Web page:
The Promulgation of Universal Peace
Talks in New York and Brooklyn, 11-20 June 1912
birds of prey are just the reverse of the domestic. Sheep, cows and horses graze together in concord and agreement, but ferocious animals are never seen associating in love and fellowship. Each lives solitary and alone or with a single mate. When they see each other, they manifest the utmost ferocity. Dogs pounce upon dogs; wolves, tigers, lions rage, snarl and fight to the death. Their ferocity is instinctive. There is a creative reason for it. Birds of prey, like eagles and hawks, live solitary and build their nests apart, but doves fly in flocks and nest in the same branches. When an eagle meets another eagle, there is a furious battle. The meeting of two doves is a peace meeting. Therefore, it is evident that these blessed characteristics as well as the reverse are found among the creatures of a lower kingdom.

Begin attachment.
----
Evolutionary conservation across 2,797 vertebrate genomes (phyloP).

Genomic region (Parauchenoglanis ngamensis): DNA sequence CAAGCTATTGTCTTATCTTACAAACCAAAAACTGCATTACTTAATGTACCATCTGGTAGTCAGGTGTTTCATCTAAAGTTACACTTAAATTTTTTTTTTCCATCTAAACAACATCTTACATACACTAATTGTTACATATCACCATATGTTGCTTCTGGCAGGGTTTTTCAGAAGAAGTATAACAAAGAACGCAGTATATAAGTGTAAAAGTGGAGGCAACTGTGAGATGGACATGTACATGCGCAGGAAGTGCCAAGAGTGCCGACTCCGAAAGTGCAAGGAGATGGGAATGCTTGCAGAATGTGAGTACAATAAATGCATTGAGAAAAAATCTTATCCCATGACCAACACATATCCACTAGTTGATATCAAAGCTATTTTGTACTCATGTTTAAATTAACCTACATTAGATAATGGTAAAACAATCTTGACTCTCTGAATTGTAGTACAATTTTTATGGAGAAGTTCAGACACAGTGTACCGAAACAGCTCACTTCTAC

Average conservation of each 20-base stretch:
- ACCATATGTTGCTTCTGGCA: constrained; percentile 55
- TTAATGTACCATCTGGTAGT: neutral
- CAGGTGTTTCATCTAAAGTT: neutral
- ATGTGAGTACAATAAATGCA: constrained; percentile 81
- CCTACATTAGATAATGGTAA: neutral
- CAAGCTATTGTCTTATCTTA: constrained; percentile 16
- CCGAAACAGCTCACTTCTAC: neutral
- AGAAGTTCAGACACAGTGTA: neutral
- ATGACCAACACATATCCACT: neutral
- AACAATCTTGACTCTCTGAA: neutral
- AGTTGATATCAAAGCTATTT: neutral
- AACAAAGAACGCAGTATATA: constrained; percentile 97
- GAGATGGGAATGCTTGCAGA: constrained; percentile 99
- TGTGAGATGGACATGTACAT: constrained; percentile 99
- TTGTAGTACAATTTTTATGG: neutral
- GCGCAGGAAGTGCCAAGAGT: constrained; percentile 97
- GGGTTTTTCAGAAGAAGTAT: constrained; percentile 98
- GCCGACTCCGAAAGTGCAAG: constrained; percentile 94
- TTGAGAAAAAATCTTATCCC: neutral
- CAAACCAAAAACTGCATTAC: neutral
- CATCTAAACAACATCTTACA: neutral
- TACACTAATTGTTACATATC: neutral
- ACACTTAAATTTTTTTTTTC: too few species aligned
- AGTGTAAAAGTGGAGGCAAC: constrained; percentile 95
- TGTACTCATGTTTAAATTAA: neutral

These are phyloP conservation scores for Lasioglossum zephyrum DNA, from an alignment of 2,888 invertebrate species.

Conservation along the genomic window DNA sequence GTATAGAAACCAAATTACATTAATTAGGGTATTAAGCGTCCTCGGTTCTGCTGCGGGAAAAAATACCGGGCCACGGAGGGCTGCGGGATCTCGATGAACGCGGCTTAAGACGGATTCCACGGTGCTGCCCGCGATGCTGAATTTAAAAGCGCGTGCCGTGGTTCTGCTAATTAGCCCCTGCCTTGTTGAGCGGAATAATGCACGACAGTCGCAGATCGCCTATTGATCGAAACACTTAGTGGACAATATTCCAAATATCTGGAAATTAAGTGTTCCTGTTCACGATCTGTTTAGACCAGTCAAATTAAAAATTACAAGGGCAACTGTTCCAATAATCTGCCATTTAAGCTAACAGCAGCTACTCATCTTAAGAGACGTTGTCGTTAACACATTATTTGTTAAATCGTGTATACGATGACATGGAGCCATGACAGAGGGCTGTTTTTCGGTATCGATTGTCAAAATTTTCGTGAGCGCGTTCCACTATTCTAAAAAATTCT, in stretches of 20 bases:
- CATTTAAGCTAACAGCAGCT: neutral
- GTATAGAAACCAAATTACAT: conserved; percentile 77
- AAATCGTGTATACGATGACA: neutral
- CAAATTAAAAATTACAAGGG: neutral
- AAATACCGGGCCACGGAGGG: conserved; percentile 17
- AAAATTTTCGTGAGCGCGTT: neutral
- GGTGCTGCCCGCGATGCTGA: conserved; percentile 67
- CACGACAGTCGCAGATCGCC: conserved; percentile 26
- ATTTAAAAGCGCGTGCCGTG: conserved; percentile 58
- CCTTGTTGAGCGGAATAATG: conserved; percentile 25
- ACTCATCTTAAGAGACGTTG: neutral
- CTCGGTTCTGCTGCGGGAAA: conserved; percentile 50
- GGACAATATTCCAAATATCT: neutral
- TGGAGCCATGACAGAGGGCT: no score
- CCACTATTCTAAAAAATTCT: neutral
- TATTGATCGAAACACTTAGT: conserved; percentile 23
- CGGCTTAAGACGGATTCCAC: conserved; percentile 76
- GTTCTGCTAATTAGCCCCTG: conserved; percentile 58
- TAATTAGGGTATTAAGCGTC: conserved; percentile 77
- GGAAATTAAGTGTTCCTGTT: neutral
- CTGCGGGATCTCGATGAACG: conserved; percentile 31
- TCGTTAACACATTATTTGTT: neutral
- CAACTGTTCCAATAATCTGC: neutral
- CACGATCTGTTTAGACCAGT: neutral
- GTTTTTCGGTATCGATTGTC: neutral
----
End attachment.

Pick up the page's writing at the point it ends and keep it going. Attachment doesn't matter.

The great mass of humanity does not exercise real love and fellowship. The elect of humanity are those who live together in love and unity. They are preferable before God because the divine attributes are already manifest in them. The supreme love and unity is witnessed in the divine Manifestations. Among Them unity is indissoluble, changeless, eternal and everlasting. Each One is expressive and representative of all. If we deny One of the Manifestations of God, we deny all. To inflict persecution upon One is to persecute the Others. In all degrees of existence each One praises and sanctifies the Others. Each of Them holds to the solidarity of mankind and promotes the unity of human hearts. Next to the divine Manifestations come the believers whose characteristics are agreement, fellowship and love. The Bahá’í friends in Persia attained such a brotherhood and love that it really became a hindrance in the conduct of material affairs. Each one into whatever house of the friends he went considered himself the owner of the house, so to speak. There was no duality but complete mutuality of interests and love. The visiting friend would have no hesitation in opening the provision box and taking out enough food for his needs. They wore each other’s clothes as their own when necessary. If in need of a hat or cloak, they would take and use it. The owner of the clothing would be thankful and grateful that the garment had gone. When he returned home, he would perhaps be told, “So and so was here and took away your coat.” He would reply, “Praise be to God! I am so grateful to him. Praise be to God! I am so thankful I have been given this opportunity of showing my love for him.” To such an extreme degree this love and fellowship expressed itself that Bahá’u’lláh commanded that no one should take possession of another’s belongings unless presented with them.
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